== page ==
We will be joined by author Melissa Muldoon on Facebook Live on Wednesday, April 7, 2021 to discuss her book The Secret Life of Sofonisba Anguissola- the most famous woman you’ve never heard of.
Melissa Muldoon is the author of four novels set in Italy: Dreaming Sophia, Waking Isabella, and Eternally Artemisia, and The Secret Life of Sofonisba Anguissola. All four books tell the stories of women and their journeys of self-discovery to find love, uncover hidden truths, and follow their destinies to shape a better future for themselves.
You can purchase a copy here but first enjoy an excerpt:
Finally, smiling at Sofonisba, she said, “And you, my love, come here. You are the reason Signor Campi is here today.”
Sofonisba looked questioningly from her mother to the distinguished young man.
“Signor Campi is a talented painter, Sofonisba,” said her father. “Your mother and I have agreed that you should have formal lessons. It has been decided you shall have a painting career.”
The news reverberated around the room like a shockwave. Elena stopped playing and swiveled her head around. Europa, engaged in placing rooks and pawns back in a box, gasped and let the pieces clatter to the table.
Minerva, all at once jealous of her sister, stood up and stamped her foot. With hands on her hips, she said, “But Father! Girls don’t paint!” Stubbornly she glared at him. “Not really. Not like men who paint. Name one girl who does.”
Amilcare shook his head at Minerva and sternly reprimanded her. “That will be enough, daughter! In this household, it matters not if you are born male or female… Each of us has special gifts to be cultivated.”
He motioned for Sofonisba to hand him her drawing tablet. Taking it from her, he began turning pages, letting Signor Campi admire her work. But when they came to the most recent one of the sisters playing chess, both men glanced up from the parchment page and looked at the artist.
Holding the drawing up for all to see, Amilcare said with no small amount of pride, “This is wonderful! See here, all of you. I think this contradicts your statement, Minerva. Apparently girls do paint! And her name is Sofonisba Anguissola! She will be the first female to make a name for herself as an artist.”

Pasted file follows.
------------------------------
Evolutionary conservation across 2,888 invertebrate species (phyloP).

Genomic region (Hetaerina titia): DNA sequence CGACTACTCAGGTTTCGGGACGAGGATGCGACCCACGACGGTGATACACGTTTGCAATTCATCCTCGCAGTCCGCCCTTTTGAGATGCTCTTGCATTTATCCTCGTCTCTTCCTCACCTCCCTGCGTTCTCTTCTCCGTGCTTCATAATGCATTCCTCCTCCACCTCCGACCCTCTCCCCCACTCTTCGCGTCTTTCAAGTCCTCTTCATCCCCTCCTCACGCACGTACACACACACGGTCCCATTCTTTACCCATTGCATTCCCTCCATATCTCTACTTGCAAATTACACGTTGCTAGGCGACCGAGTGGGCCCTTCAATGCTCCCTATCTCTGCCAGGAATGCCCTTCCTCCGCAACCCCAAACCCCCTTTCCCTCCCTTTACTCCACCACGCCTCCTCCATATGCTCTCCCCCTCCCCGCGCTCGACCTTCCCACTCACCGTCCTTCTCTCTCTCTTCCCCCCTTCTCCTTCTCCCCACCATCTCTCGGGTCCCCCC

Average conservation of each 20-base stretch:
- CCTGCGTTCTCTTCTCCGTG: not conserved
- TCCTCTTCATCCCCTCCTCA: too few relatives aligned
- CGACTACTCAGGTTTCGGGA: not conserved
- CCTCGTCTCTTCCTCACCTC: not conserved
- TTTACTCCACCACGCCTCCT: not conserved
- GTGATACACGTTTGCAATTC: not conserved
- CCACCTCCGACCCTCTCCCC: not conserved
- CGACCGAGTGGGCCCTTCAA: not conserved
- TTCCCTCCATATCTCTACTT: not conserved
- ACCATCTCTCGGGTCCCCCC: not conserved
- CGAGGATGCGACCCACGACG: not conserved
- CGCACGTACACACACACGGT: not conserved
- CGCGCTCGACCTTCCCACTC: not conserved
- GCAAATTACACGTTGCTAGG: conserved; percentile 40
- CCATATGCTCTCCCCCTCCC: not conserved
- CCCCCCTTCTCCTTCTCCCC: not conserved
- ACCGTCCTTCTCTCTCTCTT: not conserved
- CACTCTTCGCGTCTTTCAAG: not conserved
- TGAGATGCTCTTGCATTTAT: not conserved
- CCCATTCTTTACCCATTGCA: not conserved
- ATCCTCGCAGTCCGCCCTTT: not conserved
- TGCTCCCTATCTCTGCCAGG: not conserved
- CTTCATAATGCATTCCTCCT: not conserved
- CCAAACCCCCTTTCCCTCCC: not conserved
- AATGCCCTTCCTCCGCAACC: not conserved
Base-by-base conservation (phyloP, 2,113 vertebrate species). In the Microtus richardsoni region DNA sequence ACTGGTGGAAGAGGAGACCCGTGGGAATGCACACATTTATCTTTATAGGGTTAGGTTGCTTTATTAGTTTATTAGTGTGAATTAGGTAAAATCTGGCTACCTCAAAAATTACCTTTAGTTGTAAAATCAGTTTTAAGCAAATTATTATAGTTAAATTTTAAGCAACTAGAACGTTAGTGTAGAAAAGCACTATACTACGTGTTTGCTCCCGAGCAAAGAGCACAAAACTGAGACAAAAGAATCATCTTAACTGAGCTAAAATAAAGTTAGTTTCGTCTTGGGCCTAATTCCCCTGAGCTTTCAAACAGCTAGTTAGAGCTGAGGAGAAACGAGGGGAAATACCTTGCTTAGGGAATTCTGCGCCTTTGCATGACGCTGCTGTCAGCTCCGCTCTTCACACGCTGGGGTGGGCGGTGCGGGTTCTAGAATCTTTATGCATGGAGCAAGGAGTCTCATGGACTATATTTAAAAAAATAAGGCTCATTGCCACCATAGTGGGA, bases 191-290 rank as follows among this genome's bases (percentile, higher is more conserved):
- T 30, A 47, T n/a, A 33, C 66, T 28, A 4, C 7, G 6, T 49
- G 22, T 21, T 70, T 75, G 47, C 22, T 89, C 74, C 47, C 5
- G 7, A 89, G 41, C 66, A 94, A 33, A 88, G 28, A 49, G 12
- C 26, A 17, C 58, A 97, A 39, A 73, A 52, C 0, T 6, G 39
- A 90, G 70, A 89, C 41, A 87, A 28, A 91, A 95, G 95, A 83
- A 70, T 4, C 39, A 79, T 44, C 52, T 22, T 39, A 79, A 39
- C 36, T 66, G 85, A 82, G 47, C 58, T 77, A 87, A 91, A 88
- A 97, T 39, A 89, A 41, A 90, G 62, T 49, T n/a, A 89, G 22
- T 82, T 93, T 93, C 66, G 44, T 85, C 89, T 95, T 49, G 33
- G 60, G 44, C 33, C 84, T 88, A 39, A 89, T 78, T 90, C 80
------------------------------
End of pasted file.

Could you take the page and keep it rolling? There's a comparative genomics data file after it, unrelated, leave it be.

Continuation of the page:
“But, why is it that Sofi always gets special treatments?” asked Minerva stubbornly.
“Your father and I believe that Sofonisba has a rare kind of talent,” said Bianca.
“She was born to be an artist,” said Amilcare, glancing meaningfully over at Signor Campi.
“Minerva, you must be patient. You are still quite young,” said Bianca. “Your abilities lie elsewhere.”
“If you could draw a fine picture like this,” said Amilcare, “you too would have painting lessons. You, mia cara, have a gift for words and verses. Your mother and I think you will make a fine poet someday.”
Slightly mollified, Minerva surveyed her father for a moment and then glanced at her mother for confirmation of this fact. Then, with a defiant toss of her head, she said, “Fine! Let Sofi become a painter. I care not a fig!” She took her younger sister by the hand and said, “Come on then, Europa!” Without a backward glance, she flounced out of the room with poor little Europa in tow.
Bianca shook her head at the scene, then turned to her eldest daughter and asked, “What do you say, Sofonisba? Would you like to be an apprentice for Signor Campi?”
With the commotion over Minerva’s outburst, no one had actually noticed Sofonisba’s reaction yet. When she said nothing, Signor Campi glanced up from her drawings, watercolors, and sepia sketches. Observing the young girl’s bright face and her expression of incredulous disbelief, he let out a ringing laugh. “Signorina! Such beautiful eyes you have. They speak volumes when you do not. I must admit, when your father approached me, I was a little dubious. But, now seeing this… meeting you… understanding what you are capable of… I, too, am a bit speechless.”
Politely, he handed back her sketchbook and said with great earnestness, “I believe, given time, it is you, signorina, who will be teaching me how to paint!”
Copyright © 2020 by Melissa Muldoon. Reprinted with permission of Matta Press. All rights reserved.